I was surprised when I opened the drawer
to see a crowd of watches
with frozen faces
staring back at me.
I felt as if I’d opened
a portal to another dimension,
another world —
The past. His past.
Ninety-six years worth of living
seemed to be sitting there,
As I stood there in the silence,
I could hear the faint heart-beats
of a few of them
who didn’t want to let go
of the life wound in them.
Decades worth of living,
remembered by these timepieces
once perched on the end of his arm —
How vulnerable and fragile and fleeting
is the space called time
that surrounds us as earth dwellers.
we value it too much.
we waste it too much.
we take it for granted too much.
it holds us too much.
We let go of it too much.
We don’t let go enough.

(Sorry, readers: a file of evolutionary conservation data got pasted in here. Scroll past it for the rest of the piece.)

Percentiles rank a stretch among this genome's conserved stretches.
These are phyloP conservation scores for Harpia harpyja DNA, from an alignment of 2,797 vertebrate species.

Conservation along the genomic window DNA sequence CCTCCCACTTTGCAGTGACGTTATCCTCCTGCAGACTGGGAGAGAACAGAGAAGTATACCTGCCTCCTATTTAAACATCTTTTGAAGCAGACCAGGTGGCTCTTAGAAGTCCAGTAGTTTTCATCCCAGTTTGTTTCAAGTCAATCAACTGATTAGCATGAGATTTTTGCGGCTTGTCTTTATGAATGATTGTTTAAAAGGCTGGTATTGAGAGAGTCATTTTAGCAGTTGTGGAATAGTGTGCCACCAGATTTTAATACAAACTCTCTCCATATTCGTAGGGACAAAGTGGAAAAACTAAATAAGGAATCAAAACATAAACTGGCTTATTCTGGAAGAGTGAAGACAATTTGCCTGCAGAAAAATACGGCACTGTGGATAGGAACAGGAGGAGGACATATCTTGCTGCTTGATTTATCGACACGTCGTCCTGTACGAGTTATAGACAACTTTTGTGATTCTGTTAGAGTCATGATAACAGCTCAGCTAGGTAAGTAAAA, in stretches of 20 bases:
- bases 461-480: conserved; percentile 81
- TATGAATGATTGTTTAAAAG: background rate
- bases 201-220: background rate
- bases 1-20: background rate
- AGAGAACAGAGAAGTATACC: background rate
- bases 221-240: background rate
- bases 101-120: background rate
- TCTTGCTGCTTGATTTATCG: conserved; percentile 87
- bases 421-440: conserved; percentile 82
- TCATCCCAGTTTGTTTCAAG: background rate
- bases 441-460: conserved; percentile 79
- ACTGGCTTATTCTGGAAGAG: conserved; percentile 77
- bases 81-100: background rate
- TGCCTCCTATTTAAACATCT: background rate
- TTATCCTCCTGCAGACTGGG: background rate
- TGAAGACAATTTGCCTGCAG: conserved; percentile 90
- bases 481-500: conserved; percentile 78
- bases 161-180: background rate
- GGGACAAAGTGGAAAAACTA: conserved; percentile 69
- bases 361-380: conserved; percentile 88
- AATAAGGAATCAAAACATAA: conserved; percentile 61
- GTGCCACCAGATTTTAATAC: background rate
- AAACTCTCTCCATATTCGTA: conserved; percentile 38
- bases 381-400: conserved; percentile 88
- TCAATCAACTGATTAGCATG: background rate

Day after day, the sun rises
and shadows and sunbeams
slowly move across the room
where the drawer full of time
lays hidden and closed yet
still ticking away —
in the empty room when no one is present,
in the hushed room when he sleeps,
in the tired room when he slowly moves through it —
their faint and fading heartbeats;
the frozen, broken faces
lay there next to one another
keeping company in the dark.
Today he spoke of his Scottish ancestors
recalling their simple way of life;
“They worked hard
and did what was needed
Then pausing, he gathered
the history within his chest,
and said softly;
“I sure hope I don’t disappoint them.”
And the little boy seemed to appeared
for a moment in time
with this present-tense devotion
to his parents and his parent’s parents
Who are all long gone.
But while he waits for the reunion,
the legacy they left him
was also left through him —
upon their children’s great, great, great grandchildren
whom they never met.
And someday when his casket, too, is closed
and the drawer full of time
is finally emptied and given away
to perhaps sit quietly
in a ragged box in an antique store —
Until the last tick fades away
into the fullness of time.